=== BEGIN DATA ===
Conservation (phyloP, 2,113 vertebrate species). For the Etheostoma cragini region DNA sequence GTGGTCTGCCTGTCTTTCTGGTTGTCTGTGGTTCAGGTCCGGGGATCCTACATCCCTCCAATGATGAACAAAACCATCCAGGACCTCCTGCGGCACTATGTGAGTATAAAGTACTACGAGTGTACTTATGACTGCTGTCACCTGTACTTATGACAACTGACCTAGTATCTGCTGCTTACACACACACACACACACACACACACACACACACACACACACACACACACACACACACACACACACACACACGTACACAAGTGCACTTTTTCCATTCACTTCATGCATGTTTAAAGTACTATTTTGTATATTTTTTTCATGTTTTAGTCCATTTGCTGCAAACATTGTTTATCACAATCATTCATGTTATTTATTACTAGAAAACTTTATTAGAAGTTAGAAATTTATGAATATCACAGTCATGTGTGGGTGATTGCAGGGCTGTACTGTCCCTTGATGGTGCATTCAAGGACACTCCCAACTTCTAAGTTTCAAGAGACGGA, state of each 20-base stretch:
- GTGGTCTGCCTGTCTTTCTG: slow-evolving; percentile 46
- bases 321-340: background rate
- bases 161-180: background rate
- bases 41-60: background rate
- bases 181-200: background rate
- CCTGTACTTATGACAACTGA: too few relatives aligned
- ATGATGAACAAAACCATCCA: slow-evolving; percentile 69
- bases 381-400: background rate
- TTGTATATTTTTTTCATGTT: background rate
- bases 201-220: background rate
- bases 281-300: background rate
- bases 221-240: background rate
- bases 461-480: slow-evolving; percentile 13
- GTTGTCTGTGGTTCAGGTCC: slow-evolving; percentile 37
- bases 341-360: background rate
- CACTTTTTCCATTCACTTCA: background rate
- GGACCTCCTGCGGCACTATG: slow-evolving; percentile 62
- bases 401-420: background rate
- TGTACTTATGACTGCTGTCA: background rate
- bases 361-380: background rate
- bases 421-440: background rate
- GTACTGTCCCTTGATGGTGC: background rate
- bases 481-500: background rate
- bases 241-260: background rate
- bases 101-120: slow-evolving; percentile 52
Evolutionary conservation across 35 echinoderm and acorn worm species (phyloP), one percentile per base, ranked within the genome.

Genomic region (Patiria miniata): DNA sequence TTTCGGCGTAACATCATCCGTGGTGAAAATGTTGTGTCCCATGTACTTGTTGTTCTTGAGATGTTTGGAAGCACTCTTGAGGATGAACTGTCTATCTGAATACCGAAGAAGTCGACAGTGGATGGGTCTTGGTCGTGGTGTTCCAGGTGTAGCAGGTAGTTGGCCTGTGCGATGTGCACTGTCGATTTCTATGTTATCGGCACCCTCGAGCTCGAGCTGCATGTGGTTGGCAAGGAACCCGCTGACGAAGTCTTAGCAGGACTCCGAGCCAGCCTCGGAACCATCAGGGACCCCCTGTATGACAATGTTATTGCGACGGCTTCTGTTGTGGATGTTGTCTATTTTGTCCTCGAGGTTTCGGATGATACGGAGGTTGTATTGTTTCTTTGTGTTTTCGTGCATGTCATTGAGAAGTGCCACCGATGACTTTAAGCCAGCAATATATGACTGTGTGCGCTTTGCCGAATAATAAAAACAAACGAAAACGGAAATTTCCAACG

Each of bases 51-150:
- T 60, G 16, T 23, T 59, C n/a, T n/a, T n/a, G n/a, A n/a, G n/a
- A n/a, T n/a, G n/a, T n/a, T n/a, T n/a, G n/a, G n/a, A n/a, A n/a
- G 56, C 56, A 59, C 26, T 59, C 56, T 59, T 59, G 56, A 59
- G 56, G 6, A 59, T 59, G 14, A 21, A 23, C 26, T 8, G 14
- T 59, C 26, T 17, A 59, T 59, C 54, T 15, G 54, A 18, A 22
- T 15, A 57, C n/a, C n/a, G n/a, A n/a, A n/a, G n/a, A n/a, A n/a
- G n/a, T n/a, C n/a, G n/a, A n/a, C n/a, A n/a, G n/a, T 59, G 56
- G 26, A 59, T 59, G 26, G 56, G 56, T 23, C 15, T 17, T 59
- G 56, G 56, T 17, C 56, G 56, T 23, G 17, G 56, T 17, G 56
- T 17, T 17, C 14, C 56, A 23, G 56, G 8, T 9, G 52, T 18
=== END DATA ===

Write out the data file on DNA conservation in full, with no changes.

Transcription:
Conservation (phyloP, 2,113 vertebrate species). For the Etheostoma cragini region DNA sequence GTGGTCTGCCTGTCTTTCTGGTTGTCTGTGGTTCAGGTCCGGGGATCCTACATCCCTCCAATGATGAACAAAACCATCCAGGACCTCCTGCGGCACTATGTGAGTATAAAGTACTACGAGTGTACTTATGACTGCTGTCACCTGTACTTATGACAACTGACCTAGTATCTGCTGCTTACACACACACACACACACACACACACACACACACACACACACACACACACACACACACACACACACACACACGTACACAAGTGCACTTTTTCCATTCACTTCATGCATGTTTAAAGTACTATTTTGTATATTTTTTTCATGTTTTAGTCCATTTGCTGCAAACATTGTTTATCACAATCATTCATGTTATTTATTACTAGAAAACTTTATTAGAAGTTAGAAATTTATGAATATCACAGTCATGTGTGGGTGATTGCAGGGCTGTACTGTCCCTTGATGGTGCATTCAAGGACACTCCCAACTTCTAAGTTTCAAGAGACGGA, state of each 20-base stretch:
- GTGGTCTGCCTGTCTTTCTG: slow-evolving; percentile 46
- bases 321-340: background rate
- bases 161-180: background rate
- bases 41-60: background rate
- bases 181-200: background rate
- CCTGTACTTATGACAACTGA: too few relatives aligned
- ATGATGAACAAAACCATCCA: slow-evolving; percentile 69
- bases 381-400: background rate
- TTGTATATTTTTTTCATGTT: background rate
- bases 201-220: background rate
- bases 281-300: background rate
- bases 221-240: background rate
- bases 461-480: slow-evolving; percentile 13
- GTTGTCTGTGGTTCAGGTCC: slow-evolving; percentile 37
- bases 341-360: background rate
- CACTTTTTCCATTCACTTCA: background rate
- GGACCTCCTGCGGCACTATG: slow-evolving; percentile 62
- bases 401-420: background rate
- TGTACTTATGACTGCTGTCA: background rate
- bases 361-380: background rate
- bases 421-440: background rate
- GTACTGTCCCTTGATGGTGC: background rate
- bases 481-500: background rate
- bases 241-260: background rate
- bases 101-120: slow-evolving; percentile 52
Evolutionary conservation across 35 echinoderm and acorn worm species (phyloP), one percentile per base, ranked within the genome.

Genomic region (Patiria miniata): DNA sequence TTTCGGCGTAACATCATCCGTGGTGAAAATGTTGTGTCCCATGTACTTGTTGTTCTTGAGATGTTTGGAAGCACTCTTGAGGATGAACTGTCTATCTGAATACCGAAGAAGTCGACAGTGGATGGGTCTTGGTCGTGGTGTTCCAGGTGTAGCAGGTAGTTGGCCTGTGCGATGTGCACTGTCGATTTCTATGTTATCGGCACCCTCGAGCTCGAGCTGCATGTGGTTGGCAAGGAACCCGCTGACGAAGTCTTAGCAGGACTCCGAGCCAGCCTCGGAACCATCAGGGACCCCCTGTATGACAATGTTATTGCGACGGCTTCTGTTGTGGATGTTGTCTATTTTGTCCTCGAGGTTTCGGATGATACGGAGGTTGTATTGTTTCTTTGTGTTTTCGTGCATGTCATTGAGAAGTGCCACCGATGACTTTAAGCCAGCAATATATGACTGTGTGCGCTTTGCCGAATAATAAAAACAAACGAAAACGGAAATTTCCAACG

Each of bases 51-150:
- T 60, G 16, T 23, T 59, C n/a, T n/a, T n/a, G n/a, A n/a, G n/a
- A n/a, T n/a, G n/a, T n/a, T n/a, T n/a, G n/a, G n/a, A n/a, A n/a
- G 56, C 56, A 59, C 26, T 59, C 56, T 59, T 59, G 56, A 59
- G 56, G 6, A 59, T 59, G 14, A 21, A 23, C 26, T 8, G 14
- T 59, C 26, T 17, A 59, T 59, C 54, T 15, G 54, A 18, A 22
- T 15, A 57, C n/a, C n/a, G n/a, A n/a, A n/a, G n/a, A n/a, A n/a
- G n/a, T n/a, C n/a, G n/a, A n/a, C n/a, A n/a, G n/a, T 59, G 56
- G 26, A 59, T 59, G 26, G 56, G 56, T 23, C 15, T 17, T 59
- G 56, G 56, T 17, C 56, G 56, T 23, G 17, G 56, T 17, G 56
- T 17, T 17, C 14, C 56, A 23, G 56, G 8, T 9, G 52, T 18